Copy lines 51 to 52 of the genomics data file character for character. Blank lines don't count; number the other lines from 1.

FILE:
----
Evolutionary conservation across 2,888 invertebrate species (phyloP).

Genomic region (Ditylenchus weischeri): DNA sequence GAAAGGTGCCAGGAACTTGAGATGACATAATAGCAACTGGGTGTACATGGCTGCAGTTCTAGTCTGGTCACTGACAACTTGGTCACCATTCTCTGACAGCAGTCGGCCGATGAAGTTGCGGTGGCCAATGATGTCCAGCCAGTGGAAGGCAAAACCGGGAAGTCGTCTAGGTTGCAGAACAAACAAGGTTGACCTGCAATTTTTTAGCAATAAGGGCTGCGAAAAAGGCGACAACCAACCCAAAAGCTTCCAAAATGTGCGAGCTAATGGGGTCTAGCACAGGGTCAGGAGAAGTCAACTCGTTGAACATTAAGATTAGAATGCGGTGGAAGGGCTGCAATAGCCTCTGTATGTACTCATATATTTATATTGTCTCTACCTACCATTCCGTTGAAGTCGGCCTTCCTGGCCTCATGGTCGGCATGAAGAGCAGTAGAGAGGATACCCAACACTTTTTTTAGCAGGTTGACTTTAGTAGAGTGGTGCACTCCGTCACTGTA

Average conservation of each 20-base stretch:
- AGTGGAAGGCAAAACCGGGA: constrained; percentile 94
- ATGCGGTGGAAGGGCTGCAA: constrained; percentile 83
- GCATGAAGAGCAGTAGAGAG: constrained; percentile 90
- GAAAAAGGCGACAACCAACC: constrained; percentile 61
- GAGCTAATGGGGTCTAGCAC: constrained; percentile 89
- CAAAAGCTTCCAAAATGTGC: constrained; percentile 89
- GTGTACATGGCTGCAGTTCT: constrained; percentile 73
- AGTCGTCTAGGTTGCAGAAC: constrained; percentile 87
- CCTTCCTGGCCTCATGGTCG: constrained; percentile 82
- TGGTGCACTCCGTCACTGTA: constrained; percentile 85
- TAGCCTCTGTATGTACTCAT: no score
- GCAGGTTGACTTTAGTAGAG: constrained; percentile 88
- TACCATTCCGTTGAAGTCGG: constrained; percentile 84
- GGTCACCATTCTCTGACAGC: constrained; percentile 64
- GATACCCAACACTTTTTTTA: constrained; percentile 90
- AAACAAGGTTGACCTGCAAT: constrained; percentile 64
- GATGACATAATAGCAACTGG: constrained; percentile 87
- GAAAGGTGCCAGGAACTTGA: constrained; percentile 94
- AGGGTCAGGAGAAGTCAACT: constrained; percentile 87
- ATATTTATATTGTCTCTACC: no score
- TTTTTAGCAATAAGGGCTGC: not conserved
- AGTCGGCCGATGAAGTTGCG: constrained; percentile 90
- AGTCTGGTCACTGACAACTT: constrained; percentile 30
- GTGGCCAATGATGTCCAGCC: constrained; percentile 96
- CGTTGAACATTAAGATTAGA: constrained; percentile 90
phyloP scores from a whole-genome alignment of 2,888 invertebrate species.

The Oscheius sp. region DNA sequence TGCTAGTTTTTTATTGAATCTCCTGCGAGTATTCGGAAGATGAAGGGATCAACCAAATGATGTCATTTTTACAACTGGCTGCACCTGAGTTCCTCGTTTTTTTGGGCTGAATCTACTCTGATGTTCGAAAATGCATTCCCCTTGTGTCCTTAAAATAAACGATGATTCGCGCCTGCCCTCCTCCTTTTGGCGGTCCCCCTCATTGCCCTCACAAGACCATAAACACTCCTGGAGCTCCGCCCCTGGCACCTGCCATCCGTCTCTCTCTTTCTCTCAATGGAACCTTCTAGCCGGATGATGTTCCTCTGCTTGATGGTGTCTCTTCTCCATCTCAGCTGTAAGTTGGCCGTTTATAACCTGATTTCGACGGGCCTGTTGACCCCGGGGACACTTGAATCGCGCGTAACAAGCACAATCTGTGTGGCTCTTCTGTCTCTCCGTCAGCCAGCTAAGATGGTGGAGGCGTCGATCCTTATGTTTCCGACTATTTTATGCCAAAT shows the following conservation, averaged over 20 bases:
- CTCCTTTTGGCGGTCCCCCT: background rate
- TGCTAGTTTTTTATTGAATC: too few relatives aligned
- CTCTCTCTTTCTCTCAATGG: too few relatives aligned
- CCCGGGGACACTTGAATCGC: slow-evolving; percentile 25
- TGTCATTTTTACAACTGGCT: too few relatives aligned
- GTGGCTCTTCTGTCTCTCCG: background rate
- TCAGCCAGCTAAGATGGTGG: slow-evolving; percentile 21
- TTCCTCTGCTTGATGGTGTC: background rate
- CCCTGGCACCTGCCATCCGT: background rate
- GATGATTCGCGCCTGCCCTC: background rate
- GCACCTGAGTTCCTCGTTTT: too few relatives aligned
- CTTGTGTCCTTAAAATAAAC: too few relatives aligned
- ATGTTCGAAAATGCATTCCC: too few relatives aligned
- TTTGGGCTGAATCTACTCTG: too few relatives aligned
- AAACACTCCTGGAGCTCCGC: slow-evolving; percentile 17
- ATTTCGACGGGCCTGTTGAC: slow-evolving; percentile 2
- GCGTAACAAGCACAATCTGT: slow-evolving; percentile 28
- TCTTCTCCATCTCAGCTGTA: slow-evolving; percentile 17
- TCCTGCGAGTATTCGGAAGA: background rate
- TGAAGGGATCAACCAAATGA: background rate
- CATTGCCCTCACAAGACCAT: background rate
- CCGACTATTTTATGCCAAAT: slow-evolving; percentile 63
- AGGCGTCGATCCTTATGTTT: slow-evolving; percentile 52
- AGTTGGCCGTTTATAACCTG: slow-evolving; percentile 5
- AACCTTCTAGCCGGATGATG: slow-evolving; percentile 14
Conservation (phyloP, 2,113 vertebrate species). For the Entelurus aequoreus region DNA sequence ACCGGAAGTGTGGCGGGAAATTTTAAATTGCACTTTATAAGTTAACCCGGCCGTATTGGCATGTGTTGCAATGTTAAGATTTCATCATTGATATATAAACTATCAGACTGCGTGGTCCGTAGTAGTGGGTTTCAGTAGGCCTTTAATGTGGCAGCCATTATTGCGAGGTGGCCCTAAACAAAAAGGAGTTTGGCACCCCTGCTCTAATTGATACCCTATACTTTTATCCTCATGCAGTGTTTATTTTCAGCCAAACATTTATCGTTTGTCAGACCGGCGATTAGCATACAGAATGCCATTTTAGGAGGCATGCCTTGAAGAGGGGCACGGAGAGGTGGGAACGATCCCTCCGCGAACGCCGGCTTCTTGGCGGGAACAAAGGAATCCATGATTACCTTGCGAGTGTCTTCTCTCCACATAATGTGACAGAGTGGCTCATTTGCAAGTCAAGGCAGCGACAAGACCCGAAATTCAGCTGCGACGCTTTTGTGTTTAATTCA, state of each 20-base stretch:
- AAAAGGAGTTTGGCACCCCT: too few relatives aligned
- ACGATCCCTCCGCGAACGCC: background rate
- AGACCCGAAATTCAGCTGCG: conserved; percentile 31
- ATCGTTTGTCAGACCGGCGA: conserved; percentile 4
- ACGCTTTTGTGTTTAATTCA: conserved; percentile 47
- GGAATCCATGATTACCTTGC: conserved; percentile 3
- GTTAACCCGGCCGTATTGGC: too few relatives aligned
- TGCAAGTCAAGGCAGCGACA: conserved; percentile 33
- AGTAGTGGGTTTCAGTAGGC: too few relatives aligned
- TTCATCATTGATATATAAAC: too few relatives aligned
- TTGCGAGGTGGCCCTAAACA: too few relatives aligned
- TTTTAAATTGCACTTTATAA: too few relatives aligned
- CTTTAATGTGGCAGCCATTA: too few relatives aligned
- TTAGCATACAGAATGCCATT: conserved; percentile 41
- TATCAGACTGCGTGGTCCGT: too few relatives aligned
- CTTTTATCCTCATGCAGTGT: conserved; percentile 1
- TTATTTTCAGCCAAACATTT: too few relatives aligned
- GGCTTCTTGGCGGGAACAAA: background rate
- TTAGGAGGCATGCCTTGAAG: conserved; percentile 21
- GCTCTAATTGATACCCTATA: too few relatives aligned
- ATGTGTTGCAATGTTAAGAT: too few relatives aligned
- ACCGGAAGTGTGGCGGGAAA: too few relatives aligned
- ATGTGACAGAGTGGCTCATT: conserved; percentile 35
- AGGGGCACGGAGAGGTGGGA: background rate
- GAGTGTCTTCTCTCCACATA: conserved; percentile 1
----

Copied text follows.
- CATTGCCCTCACAAGACCAT: background rate
- CCGACTATTTTATGCCAAAT: slow-evolving; percentile 63